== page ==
Your question seems to propose the elimination of the "device driver" by "keeping" "control (of) the physical hardware ... inside the device controller". The premise for this seems to be:
kernel controls the physical hardware via device drivers.
That description of a device driver is something similar to what I've seem for end-user comprehension rather than from a developer's perspective. The end-user is aware of the device, and it is the device driver that takes that abstraction and can control that device down to the specific control bits of each device port.
But a device driver is responsible for mundane housekeeping tasks such as:
- maintaining device status and availability;
- configuring the device for operation;
- managing data flow, setting-up/tearing-down data transfers, copying data between user space and kernel space;
- handling interrupts and exceptions.
These tasks are integral to a device driver. These tasks cannot be transferred out of the purview of the kernel driver to a peripheral device.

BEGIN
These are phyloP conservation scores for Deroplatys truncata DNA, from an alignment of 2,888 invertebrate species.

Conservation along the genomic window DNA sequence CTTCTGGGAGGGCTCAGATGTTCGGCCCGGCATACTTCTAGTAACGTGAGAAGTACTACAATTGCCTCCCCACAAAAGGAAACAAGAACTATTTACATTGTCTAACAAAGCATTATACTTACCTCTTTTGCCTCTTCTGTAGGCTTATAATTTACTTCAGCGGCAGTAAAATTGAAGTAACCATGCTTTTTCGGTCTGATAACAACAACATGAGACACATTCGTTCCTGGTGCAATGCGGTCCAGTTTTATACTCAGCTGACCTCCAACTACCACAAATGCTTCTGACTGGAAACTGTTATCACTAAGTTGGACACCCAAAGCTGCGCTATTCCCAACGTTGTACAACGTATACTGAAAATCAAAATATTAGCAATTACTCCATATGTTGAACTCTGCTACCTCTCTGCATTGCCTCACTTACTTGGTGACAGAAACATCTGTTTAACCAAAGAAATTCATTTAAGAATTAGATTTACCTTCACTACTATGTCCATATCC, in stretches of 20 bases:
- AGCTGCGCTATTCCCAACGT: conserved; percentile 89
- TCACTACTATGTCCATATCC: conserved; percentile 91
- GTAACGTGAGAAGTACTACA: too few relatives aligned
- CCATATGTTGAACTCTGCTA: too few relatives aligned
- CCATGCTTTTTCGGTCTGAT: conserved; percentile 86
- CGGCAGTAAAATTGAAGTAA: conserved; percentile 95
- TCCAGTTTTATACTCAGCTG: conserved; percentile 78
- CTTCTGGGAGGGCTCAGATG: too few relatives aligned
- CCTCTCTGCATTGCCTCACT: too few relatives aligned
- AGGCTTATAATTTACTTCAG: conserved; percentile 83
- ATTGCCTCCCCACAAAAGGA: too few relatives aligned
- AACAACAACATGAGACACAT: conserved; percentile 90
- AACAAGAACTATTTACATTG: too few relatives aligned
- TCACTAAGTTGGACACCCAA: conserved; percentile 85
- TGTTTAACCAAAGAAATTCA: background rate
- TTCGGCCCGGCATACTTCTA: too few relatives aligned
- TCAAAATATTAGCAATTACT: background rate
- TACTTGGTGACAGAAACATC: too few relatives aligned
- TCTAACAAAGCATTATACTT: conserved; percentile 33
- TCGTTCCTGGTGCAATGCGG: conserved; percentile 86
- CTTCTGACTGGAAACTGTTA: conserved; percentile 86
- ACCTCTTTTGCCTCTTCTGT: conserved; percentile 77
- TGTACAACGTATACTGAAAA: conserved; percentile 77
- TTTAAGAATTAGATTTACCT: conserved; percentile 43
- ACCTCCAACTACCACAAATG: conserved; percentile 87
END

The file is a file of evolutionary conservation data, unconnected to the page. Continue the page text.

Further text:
Sometimes the device driver can only try to manage the device, rather than fully control it, for example, a NIC driver during a packet flood.
There is simply no possibility that you can eliminate a device driver no matter how much of "all this functionality is kept inside the device controller itself". And there would still be control directives/commands issued from the device driver to the peripheral.
The hardware device in question should be a computer peripheral device, not an autonomous robot device. The device should be designed to operate with a computer. Whatever interface there is between processor and device should be suitable for the task. If the peripheral is made more "intelligent", then perhaps the CPU can be unburdened and a high-level command interface can replace low-level sub-operation directives. But only "some" functionality can be transferred to the peripheral, not "all".